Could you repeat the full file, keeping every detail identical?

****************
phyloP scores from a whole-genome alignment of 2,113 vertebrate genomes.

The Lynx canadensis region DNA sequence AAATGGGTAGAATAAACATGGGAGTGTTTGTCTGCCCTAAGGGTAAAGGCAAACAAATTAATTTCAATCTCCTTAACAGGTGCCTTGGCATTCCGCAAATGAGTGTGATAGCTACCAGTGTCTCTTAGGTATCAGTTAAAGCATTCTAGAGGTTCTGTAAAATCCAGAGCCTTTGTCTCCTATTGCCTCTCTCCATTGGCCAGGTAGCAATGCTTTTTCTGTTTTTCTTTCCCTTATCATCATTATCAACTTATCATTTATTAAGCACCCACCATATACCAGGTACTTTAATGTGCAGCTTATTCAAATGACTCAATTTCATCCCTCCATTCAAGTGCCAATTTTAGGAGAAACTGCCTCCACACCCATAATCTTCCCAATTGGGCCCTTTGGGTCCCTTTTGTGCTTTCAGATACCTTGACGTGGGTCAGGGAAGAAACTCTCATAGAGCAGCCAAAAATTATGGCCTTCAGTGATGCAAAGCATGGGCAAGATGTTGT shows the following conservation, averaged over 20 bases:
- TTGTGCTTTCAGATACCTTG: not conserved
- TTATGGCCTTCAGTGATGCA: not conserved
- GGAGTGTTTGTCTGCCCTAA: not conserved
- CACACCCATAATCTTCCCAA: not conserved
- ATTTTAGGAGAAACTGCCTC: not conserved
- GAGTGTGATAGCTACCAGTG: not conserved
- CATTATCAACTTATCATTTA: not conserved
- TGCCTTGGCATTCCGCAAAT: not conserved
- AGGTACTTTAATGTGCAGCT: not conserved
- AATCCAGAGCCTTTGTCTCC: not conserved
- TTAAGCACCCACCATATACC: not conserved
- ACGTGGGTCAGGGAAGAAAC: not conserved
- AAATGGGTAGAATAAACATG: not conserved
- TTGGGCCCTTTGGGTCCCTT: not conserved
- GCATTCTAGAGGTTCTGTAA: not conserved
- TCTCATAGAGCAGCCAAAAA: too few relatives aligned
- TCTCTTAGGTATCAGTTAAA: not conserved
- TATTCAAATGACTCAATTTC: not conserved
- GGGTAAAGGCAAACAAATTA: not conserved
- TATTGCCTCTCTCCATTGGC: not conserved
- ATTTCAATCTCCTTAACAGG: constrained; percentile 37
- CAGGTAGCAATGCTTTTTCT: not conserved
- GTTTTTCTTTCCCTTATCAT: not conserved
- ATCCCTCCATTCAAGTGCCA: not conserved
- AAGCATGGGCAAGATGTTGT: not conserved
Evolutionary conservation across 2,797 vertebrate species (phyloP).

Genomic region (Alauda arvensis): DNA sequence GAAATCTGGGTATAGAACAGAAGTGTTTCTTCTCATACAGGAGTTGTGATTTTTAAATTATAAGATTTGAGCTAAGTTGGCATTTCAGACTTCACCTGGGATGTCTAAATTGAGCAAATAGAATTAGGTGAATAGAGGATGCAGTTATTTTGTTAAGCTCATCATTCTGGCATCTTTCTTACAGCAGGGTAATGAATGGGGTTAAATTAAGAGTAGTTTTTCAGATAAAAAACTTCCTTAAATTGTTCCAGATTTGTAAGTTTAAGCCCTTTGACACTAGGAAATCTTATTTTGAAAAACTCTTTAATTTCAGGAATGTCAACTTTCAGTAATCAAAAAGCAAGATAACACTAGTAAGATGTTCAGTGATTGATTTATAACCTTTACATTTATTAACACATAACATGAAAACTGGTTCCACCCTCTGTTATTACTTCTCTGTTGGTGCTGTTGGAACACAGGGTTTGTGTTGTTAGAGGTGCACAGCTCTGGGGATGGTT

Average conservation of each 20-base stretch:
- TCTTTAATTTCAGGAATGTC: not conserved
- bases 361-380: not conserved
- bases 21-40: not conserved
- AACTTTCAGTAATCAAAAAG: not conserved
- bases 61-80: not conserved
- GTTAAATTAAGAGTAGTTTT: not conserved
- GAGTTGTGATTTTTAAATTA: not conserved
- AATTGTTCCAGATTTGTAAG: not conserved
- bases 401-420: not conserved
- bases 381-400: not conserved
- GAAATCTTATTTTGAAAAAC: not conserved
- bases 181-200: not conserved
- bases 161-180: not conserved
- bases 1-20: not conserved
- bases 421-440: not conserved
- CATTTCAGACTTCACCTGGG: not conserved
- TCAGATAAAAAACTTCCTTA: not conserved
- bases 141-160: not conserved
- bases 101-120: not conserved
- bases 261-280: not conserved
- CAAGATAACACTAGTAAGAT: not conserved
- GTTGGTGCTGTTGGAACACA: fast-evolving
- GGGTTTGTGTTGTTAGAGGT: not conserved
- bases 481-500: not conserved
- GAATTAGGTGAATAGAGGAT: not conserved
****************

phyloP scores from a whole-genome alignment of 2,113 vertebrate genomes.

The Lynx canadensis region DNA sequence AAATGGGTAGAATAAACATGGGAGTGTTTGTCTGCCCTAAGGGTAAAGGCAAACAAATTAATTTCAATCTCCTTAACAGGTGCCTTGGCATTCCGCAAATGAGTGTGATAGCTACCAGTGTCTCTTAGGTATCAGTTAAAGCATTCTAGAGGTTCTGTAAAATCCAGAGCCTTTGTCTCCTATTGCCTCTCTCCATTGGCCAGGTAGCAATGCTTTTTCTGTTTTTCTTTCCCTTATCATCATTATCAACTTATCATTTATTAAGCACCCACCATATACCAGGTACTTTAATGTGCAGCTTATTCAAATGACTCAATTTCATCCCTCCATTCAAGTGCCAATTTTAGGAGAAACTGCCTCCACACCCATAATCTTCCCAATTGGGCCCTTTGGGTCCCTTTTGTGCTTTCAGATACCTTGACGTGGGTCAGGGAAGAAACTCTCATAGAGCAGCCAAAAATTATGGCCTTCAGTGATGCAAAGCATGGGCAAGATGTTGT shows the following conservation, averaged over 20 bases:
- TTGTGCTTTCAGATACCTTG: not conserved
- TTATGGCCTTCAGTGATGCA: not conserved
- GGAGTGTTTGTCTGCCCTAA: not conserved
- CACACCCATAATCTTCCCAA: not conserved
- ATTTTAGGAGAAACTGCCTC: not conserved
- GAGTGTGATAGCTACCAGTG: not conserved
- CATTATCAACTTATCATTTA: not conserved
- TGCCTTGGCATTCCGCAAAT: not conserved
- AGGTACTTTAATGTGCAGCT: not conserved
- AATCCAGAGCCTTTGTCTCC: not conserved
- TTAAGCACCCACCATATACC: not conserved
- ACGTGGGTCAGGGAAGAAAC: not conserved
- AAATGGGTAGAATAAACATG: not conserved
- TTGGGCCCTTTGGGTCCCTT: not conserved
- GCATTCTAGAGGTTCTGTAA: not conserved
- TCTCATAGAGCAGCCAAAAA: too few relatives aligned
- TCTCTTAGGTATCAGTTAAA: not conserved
- TATTCAAATGACTCAATTTC: not conserved
- GGGTAAAGGCAAACAAATTA: not conserved
- TATTGCCTCTCTCCATTGGC: not conserved
- ATTTCAATCTCCTTAACAGG: constrained; percentile 37
- CAGGTAGCAATGCTTTTTCT: not conserved
- GTTTTTCTTTCCCTTATCAT: not conserved
- ATCCCTCCATTCAAGTGCCA: not conserved
- AAGCATGGGCAAGATGTTGT: not conserved
Evolutionary conservation across 2,797 vertebrate species (phyloP).

Genomic region (Alauda arvensis): DNA sequence GAAATCTGGGTATAGAACAGAAGTGTTTCTTCTCATACAGGAGTTGTGATTTTTAAATTATAAGATTTGAGCTAAGTTGGCATTTCAGACTTCACCTGGGATGTCTAAATTGAGCAAATAGAATTAGGTGAATAGAGGATGCAGTTATTTTGTTAAGCTCATCATTCTGGCATCTTTCTTACAGCAGGGTAATGAATGGGGTTAAATTAAGAGTAGTTTTTCAGATAAAAAACTTCCTTAAATTGTTCCAGATTTGTAAGTTTAAGCCCTTTGACACTAGGAAATCTTATTTTGAAAAACTCTTTAATTTCAGGAATGTCAACTTTCAGTAATCAAAAAGCAAGATAACACTAGTAAGATGTTCAGTGATTGATTTATAACCTTTACATTTATTAACACATAACATGAAAACTGGTTCCACCCTCTGTTATTACTTCTCTGTTGGTGCTGTTGGAACACAGGGTTTGTGTTGTTAGAGGTGCACAGCTCTGGGGATGGTT

Average conservation of each 20-base stretch:
- TCTTTAATTTCAGGAATGTC: not conserved
- bases 361-380: not conserved
- bases 21-40: not conserved
- AACTTTCAGTAATCAAAAAG: not conserved
- bases 61-80: not conserved
- GTTAAATTAAGAGTAGTTTT: not conserved
- GAGTTGTGATTTTTAAATTA: not conserved
- AATTGTTCCAGATTTGTAAG: not conserved
- bases 401-420: not conserved
- bases 381-400: not conserved
- GAAATCTTATTTTGAAAAAC: not conserved
- bases 181-200: not conserved
- bases 161-180: not conserved
- bases 1-20: not conserved
- bases 421-440: not conserved
- CATTTCAGACTTCACCTGGG: not conserved
- TCAGATAAAAAACTTCCTTA: not conserved
- bases 141-160: not conserved
- bases 101-120: not conserved
- bases 261-280: not conserved
- CAAGATAACACTAGTAAGAT: not conserved
- GTTGGTGCTGTTGGAACACA: fast-evolving
- GGGTTTGTGTTGTTAGAGGT: not conserved
- bases 481-500: not conserved
- GAATTAGGTGAATAGAGGAT: not conserved